Findings

In this research it is aimed to find out the applicability of coopetition strategy by taking the point of views of hotel managers/owners from London small accommodation suppliers. A quantitative research has been conducted to 75 small hotel business and the results have been indicated below. Some frequencies about repliers who filled the questionnaire form prepared for data collection have been denoted as in the following. From descriptive statistics it has been seen that Male repliers are more than Females, most of repliers have Bachelor’s Degree and % 41 of them are working in the hotel industry equal or less than 5 years. It is also determined that most of participants are manager and there is equality in defining the market position of the hotel they are managing with % 34 competitive and % 35 coopetitive. On the other hand in this research some descriptive and explorative analysis done to find out the participation levels of repliers to the statements directed in the questionnaire form. Firstly Reliability statistics have been determined for 45 items in the scale and Value for Cronbach's Alpha is computed as ,870 in SPSS 20. In table 3 some descriptive statistics have been indicated for dimensions of the research by computing means for each of them.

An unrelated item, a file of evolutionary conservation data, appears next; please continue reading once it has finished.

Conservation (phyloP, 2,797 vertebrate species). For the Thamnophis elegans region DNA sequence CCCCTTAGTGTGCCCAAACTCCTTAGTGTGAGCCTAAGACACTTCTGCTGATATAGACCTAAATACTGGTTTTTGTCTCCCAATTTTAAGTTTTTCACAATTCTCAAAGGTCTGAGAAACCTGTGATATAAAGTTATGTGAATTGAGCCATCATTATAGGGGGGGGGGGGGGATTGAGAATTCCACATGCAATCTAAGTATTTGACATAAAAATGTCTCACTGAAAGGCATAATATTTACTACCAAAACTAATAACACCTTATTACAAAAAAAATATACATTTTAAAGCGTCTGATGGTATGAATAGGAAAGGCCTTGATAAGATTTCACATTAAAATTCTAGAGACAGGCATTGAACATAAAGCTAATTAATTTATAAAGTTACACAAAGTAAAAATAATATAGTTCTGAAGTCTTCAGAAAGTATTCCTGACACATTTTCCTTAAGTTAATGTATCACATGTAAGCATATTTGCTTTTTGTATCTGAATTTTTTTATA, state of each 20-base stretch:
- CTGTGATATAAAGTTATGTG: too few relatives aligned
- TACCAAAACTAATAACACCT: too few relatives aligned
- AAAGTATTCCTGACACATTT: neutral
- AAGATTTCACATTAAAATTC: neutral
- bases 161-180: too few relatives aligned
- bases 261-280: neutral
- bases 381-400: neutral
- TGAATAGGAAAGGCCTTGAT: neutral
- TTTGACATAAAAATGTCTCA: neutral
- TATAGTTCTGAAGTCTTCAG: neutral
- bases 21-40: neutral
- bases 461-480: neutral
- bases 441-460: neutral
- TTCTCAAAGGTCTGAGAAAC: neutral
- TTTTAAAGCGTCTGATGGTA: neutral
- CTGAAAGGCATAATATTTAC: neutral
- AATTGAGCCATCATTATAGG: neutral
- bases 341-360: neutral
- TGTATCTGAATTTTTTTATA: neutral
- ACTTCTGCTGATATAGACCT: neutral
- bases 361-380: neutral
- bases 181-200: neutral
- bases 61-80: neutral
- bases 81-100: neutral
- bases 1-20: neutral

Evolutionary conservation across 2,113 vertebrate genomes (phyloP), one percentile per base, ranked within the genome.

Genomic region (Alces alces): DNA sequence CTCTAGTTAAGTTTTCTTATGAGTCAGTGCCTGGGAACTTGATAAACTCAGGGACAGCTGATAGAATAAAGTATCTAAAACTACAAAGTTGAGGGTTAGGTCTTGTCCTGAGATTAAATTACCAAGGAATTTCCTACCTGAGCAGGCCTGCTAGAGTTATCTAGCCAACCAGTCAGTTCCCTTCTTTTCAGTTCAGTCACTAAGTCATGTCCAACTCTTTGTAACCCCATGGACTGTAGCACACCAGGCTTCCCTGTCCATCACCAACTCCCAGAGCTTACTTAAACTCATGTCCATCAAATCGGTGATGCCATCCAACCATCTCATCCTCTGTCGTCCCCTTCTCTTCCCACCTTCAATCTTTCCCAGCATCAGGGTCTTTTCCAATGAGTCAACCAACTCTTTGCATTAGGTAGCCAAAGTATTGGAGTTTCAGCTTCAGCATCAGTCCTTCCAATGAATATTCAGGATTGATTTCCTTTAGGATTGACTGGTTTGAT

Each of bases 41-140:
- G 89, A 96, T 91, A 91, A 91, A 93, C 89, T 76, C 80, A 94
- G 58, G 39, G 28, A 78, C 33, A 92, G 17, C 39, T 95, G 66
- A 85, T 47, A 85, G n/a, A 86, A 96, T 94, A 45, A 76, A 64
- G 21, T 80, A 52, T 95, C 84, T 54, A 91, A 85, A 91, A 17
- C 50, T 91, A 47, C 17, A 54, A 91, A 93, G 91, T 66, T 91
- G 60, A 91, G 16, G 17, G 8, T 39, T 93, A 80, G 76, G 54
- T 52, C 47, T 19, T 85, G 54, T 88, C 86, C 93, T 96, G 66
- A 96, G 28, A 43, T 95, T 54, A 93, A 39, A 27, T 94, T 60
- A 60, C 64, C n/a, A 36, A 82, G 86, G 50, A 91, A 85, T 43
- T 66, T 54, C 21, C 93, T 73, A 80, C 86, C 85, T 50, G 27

Table 2 -
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It can be seen that the highest mean for dimensions is belong to “competitive behaviors” nearly “mostly agree” and the lowest mean belong to “cooperative behaviors” “Neither agree nor disagree”. It is seen also participation levels to Simultaneous Cooperation and Competition is about “Partially agree”. In the analysis it is decided to determine the correlations between the dimensions and they have been correlated. Results have been shown in table 3 .

Table 3 -